According to the National Highway Traffic Safety Association (NHTSA), in 2020, 6,516 pedestrians were killed and an estimated 55,000 pedestrians were injured nationwide.1 Unfortunately, pedestrian injuries and fatalities remain high.1
At one time or another everyone is a pedestrian.1 In 2020, a pedestrian was killed every 81 minutes in a traffic crash.1 All drivers who maintain safe traffic safety practices such as safe speed, and safe driving behaviors creates a safe walking environment for you, your loved ones, and others in your community.1
There are 8 basic safety trips for drivers:
Look out for pedestrians everywhere, at all times.
Use extra caution when driving in hard-to-see conditions, such as nighttime or bad weather.
Slow down and be prepared to stop when turning or otherwise entering a crosswalk.
Yield to pedestrians in crosswalks and stop well back from the crosswalk to give other vehicles an opportunity to see the crossing pedestrians so they can stop too.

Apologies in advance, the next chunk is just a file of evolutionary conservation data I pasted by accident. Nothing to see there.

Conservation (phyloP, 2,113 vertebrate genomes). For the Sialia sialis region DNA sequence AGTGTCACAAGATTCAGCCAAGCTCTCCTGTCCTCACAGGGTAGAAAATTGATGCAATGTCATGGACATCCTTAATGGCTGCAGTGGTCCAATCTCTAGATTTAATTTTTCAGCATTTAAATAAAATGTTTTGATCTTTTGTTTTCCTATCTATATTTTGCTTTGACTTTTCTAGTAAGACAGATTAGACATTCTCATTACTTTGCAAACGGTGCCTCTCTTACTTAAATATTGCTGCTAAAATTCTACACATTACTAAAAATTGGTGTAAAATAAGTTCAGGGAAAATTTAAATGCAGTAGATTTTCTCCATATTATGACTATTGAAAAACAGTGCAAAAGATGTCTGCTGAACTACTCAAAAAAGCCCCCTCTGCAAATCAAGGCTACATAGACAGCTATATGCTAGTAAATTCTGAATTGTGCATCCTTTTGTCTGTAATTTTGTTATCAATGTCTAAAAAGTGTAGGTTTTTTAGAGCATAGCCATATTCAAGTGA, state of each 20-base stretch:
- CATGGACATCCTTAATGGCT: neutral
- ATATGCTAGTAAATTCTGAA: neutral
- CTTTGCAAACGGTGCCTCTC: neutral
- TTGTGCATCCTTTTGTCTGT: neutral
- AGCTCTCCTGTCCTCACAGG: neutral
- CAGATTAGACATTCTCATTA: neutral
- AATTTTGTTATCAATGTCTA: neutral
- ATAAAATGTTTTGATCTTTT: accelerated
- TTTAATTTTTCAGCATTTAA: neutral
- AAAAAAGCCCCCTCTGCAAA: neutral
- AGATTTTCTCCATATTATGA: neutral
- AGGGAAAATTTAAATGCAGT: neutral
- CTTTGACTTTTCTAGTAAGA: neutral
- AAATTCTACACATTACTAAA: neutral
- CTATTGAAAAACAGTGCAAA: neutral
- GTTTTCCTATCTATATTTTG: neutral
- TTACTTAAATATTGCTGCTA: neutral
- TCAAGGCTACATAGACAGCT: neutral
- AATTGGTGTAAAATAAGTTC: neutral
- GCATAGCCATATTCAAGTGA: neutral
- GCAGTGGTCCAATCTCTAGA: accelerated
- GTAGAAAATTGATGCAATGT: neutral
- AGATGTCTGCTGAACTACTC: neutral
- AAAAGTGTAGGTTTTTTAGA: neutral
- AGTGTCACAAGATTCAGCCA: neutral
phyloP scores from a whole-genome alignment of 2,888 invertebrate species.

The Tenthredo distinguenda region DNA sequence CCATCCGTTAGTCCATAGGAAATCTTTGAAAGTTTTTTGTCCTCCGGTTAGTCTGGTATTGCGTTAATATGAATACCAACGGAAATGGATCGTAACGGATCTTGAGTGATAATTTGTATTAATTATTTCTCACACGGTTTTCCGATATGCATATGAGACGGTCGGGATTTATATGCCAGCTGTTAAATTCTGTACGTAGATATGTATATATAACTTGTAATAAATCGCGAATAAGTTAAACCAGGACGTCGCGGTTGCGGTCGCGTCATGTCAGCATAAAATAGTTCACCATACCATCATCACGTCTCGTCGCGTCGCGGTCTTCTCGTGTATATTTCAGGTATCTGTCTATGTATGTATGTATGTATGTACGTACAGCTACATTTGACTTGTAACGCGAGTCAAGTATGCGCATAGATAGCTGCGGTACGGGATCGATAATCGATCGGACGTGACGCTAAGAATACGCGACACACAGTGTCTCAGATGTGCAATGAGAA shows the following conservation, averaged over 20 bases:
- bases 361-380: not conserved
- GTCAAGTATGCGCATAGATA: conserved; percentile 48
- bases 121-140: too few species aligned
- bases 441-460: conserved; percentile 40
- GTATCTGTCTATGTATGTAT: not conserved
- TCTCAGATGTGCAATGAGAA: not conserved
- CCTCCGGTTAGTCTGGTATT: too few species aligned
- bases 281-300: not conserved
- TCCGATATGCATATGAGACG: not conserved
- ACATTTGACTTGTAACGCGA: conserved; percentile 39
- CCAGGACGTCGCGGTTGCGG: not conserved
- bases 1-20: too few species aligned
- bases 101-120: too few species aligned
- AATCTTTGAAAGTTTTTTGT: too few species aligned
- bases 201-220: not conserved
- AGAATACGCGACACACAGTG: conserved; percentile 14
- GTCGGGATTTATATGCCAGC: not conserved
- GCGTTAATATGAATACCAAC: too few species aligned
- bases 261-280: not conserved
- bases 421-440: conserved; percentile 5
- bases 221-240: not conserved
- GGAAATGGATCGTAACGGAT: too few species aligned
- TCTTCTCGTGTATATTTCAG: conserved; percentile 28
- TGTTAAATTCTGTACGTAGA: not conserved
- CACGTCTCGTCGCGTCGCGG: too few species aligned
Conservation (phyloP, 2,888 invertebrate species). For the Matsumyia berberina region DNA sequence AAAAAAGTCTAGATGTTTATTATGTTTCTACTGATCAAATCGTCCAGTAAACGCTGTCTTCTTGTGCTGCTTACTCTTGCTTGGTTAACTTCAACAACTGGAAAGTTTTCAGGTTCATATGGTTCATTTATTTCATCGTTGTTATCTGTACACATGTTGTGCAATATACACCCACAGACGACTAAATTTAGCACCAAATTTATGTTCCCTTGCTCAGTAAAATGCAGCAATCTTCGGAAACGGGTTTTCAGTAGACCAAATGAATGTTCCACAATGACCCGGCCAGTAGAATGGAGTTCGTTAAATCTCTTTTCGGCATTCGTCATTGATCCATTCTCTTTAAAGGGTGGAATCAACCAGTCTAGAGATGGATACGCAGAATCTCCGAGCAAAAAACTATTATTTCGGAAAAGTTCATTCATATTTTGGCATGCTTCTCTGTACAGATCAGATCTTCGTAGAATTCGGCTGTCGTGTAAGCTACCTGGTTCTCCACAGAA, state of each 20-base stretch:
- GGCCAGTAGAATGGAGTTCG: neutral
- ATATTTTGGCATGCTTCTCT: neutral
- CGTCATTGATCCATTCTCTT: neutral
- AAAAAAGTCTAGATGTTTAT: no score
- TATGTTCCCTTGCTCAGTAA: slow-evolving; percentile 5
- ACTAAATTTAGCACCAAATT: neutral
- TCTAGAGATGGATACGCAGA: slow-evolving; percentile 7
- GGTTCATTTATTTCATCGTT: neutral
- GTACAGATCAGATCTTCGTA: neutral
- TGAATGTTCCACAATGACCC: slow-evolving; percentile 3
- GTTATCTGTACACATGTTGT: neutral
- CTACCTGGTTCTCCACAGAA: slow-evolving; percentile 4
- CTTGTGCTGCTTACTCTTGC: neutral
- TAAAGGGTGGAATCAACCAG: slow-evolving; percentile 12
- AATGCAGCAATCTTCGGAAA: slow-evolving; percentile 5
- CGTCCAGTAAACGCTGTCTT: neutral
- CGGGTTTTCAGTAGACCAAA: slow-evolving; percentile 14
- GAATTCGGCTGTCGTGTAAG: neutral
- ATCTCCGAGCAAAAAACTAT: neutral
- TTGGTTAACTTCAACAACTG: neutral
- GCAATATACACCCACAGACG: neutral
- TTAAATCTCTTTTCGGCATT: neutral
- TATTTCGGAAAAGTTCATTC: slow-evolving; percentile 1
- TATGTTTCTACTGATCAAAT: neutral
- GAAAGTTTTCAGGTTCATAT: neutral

Never pass vehicles stopped at a crosswalk. There may be people crossing where you can’t see.
Never drive under the influence of alcohol and/or drugs.
Follow the speed limit, especially around people on the street, in school zones and in neighborhoods where children are present.
Be extra cautious when backing up and look for pedestrians.
8 walking safety tips
Follow the rules of the road and obey signs and signals.
Walk on sidewalks whenever they are available.
If there is no sidewalk, walk facing traffic and as far from traffic as possible.
Cross streets at crosswalks or intersections. Look for cars in all directions, including those turning left or right.
If a crosswalk or intersection is not available, locate a well-lit area where you have the best view of traffic. Wait for a gap in traffic that allows enough time to cross safely; continue watching for traffic as you cross.
Watch for cars entering or exiting driveways, or backing up in parking lots.
Avoid alcohol and drugs when walking; they impair your abilities and your judgment.
Embrace walking as a healthy form of transportation-get up, get out and get moving.
There is a checklist to rate your neighborhood’s walkability with your family. Check it out here.
There are several guides and advocacy resources for pedestrian safety for further information check out Safety Advocates at NHTSA for a full list.